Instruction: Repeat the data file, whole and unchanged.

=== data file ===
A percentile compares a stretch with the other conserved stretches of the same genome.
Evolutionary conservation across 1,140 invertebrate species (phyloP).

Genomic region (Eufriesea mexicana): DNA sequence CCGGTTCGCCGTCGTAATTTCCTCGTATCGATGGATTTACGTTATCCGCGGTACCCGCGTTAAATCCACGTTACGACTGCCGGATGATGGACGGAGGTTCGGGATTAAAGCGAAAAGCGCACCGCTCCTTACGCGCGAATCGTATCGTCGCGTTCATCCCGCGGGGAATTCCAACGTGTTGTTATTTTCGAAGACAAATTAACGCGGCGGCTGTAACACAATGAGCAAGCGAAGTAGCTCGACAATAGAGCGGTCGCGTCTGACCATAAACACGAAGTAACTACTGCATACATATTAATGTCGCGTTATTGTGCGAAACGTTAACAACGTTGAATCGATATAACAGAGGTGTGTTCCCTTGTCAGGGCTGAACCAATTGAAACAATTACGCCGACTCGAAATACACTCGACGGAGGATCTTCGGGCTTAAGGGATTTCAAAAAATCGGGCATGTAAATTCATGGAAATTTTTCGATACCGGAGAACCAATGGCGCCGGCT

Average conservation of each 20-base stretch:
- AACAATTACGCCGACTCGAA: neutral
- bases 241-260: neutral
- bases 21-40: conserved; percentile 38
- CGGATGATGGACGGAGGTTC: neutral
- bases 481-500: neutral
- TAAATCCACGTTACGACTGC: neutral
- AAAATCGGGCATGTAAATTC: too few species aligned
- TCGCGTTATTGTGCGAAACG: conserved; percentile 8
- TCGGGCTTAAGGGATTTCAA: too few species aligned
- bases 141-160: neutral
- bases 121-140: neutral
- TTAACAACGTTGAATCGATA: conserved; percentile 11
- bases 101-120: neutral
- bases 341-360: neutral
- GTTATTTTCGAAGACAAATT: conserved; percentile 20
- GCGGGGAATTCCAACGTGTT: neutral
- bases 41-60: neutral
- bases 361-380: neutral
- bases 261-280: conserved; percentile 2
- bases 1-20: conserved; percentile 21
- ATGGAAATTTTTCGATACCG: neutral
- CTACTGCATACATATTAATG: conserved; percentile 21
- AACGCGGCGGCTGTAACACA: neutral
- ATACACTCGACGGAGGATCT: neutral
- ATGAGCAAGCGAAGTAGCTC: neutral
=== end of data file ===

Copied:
A percentile compares a stretch with the other conserved stretches of the same genome.
Evolutionary conservation across 1,140 invertebrate species (phyloP).

Genomic region (Eufriesea mexicana): DNA sequence CCGGTTCGCCGTCGTAATTTCCTCGTATCGATGGATTTACGTTATCCGCGGTACCCGCGTTAAATCCACGTTACGACTGCCGGATGATGGACGGAGGTTCGGGATTAAAGCGAAAAGCGCACCGCTCCTTACGCGCGAATCGTATCGTCGCGTTCATCCCGCGGGGAATTCCAACGTGTTGTTATTTTCGAAGACAAATTAACGCGGCGGCTGTAACACAATGAGCAAGCGAAGTAGCTCGACAATAGAGCGGTCGCGTCTGACCATAAACACGAAGTAACTACTGCATACATATTAATGTCGCGTTATTGTGCGAAACGTTAACAACGTTGAATCGATATAACAGAGGTGTGTTCCCTTGTCAGGGCTGAACCAATTGAAACAATTACGCCGACTCGAAATACACTCGACGGAGGATCTTCGGGCTTAAGGGATTTCAAAAAATCGGGCATGTAAATTCATGGAAATTTTTCGATACCGGAGAACCAATGGCGCCGGCT

Average conservation of each 20-base stretch:
- AACAATTACGCCGACTCGAA: neutral
- bases 241-260: neutral
- bases 21-40: conserved; percentile 38
- CGGATGATGGACGGAGGTTC: neutral
- bases 481-500: neutral
- TAAATCCACGTTACGACTGC: neutral
- AAAATCGGGCATGTAAATTC: too few species aligned
- TCGCGTTATTGTGCGAAACG: conserved; percentile 8
- TCGGGCTTAAGGGATTTCAA: too few species aligned
- bases 141-160: neutral
- bases 121-140: neutral
- TTAACAACGTTGAATCGATA: conserved; percentile 11
- bases 101-120: neutral
- bases 341-360: neutral
- GTTATTTTCGAAGACAAATT: conserved; percentile 20
- GCGGGGAATTCCAACGTGTT: neutral
- bases 41-60: neutral
- bases 361-380: neutral
- bases 261-280: conserved; percentile 2
- bases 1-20: conserved; percentile 21
- ATGGAAATTTTTCGATACCG: neutral
- CTACTGCATACATATTAATG: conserved; percentile 21
- AACGCGGCGGCTGTAACACA: neutral
- ATACACTCGACGGAGGATCT: neutral
- ATGAGCAAGCGAAGTAGCTC: neutral